Carbon dioxide precedes temperature change during short-term pauses in multi-millennial palaeoclimate records

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Palaeogeography, Palaeoclimatology, Palaeoecology;Volume 506, 1 October 2018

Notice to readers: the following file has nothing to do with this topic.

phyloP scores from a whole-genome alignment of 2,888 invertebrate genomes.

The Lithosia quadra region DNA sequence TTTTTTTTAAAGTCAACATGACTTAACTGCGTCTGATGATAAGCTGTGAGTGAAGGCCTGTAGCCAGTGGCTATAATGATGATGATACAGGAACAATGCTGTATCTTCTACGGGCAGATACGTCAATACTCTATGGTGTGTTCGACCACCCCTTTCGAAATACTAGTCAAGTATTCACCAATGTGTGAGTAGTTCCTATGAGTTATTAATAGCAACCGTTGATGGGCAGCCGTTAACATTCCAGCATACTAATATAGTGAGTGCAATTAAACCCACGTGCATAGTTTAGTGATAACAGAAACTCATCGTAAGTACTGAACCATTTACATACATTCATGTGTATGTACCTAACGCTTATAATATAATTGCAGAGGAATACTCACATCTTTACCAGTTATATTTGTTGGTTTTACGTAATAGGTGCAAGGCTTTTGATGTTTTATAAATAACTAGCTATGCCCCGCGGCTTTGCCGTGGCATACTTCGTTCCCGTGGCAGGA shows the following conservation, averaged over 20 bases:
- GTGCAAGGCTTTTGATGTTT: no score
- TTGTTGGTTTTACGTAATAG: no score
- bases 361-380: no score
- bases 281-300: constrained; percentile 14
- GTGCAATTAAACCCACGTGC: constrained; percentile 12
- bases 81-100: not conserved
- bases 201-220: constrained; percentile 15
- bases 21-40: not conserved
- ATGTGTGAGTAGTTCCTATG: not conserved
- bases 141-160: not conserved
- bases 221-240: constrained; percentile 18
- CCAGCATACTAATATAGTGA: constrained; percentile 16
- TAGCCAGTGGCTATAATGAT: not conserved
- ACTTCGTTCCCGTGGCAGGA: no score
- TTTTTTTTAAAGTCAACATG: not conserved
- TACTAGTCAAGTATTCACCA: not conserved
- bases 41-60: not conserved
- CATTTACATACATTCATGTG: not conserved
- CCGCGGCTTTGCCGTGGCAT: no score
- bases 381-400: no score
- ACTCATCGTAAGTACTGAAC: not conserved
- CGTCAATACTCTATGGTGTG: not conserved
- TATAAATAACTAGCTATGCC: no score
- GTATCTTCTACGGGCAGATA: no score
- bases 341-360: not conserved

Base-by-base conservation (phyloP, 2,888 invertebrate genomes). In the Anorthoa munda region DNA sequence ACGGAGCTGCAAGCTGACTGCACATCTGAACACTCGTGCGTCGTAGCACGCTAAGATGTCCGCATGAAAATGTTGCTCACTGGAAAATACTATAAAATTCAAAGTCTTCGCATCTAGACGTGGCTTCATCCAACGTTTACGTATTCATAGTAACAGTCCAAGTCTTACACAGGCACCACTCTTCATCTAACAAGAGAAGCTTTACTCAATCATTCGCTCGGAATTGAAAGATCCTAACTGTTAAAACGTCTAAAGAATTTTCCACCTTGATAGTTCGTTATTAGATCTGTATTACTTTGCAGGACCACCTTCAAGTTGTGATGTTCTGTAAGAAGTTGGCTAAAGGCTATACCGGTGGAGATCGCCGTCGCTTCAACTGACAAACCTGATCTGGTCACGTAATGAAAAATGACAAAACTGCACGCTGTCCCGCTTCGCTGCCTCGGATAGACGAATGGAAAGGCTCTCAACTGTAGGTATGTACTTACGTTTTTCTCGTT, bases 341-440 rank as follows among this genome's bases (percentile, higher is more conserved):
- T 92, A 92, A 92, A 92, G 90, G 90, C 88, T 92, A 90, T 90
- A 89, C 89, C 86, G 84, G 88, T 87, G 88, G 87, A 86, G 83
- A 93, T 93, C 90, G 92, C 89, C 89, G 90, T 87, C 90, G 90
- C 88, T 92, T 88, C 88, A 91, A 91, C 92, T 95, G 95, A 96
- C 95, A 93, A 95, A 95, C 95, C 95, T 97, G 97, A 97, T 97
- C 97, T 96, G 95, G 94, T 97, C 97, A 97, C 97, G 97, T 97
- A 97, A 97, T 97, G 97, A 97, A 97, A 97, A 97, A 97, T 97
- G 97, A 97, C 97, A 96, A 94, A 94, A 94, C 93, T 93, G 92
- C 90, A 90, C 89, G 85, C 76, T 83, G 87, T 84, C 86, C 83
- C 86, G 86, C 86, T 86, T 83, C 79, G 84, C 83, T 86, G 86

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In Antarctica, ice-core temperature has traditionally been regarded as a leading variable to carbon dioxide, CO⁠2 during the last 400,000years before present (B.P.). This finding is in contrast to most reports on global mean surface temperature and atmospheric CO⁠2 for the last 150years. However, previous techniques for establishing leading or lagging (LL) relations between paired global warming variables have required that the time series show constant frequency (stationarity). Herein, we show that on orbital and multi-millennial time scales, the Vostok Antarctic ice core displays 9 periods of 8.7kyr±5kyr during which CO⁠2 becomes a leading variable to temperature. Six of the 9 periods were associated with short-term pauses occurring during 4 major glaciation-deglaciation periods. We find that CO⁠2 also leads temperature during short pauses in the major cyclic pattern of the Greenland time series. In the latter series, there are also two contrasting cycle developments. In the first contrasting cycle developments, lasting from 103.5 to 79ka, there is an in-phase relation between CO⁠2 and temperature, with a slope of 0.75. In the second contrasting cycle developments, lasting from 61.5 to 43.5ka, there is an out-of-phase relation with a slope of −0.67. In addition, the latter shows a see-saw pattern between Arctic and Antarctic temperatures.




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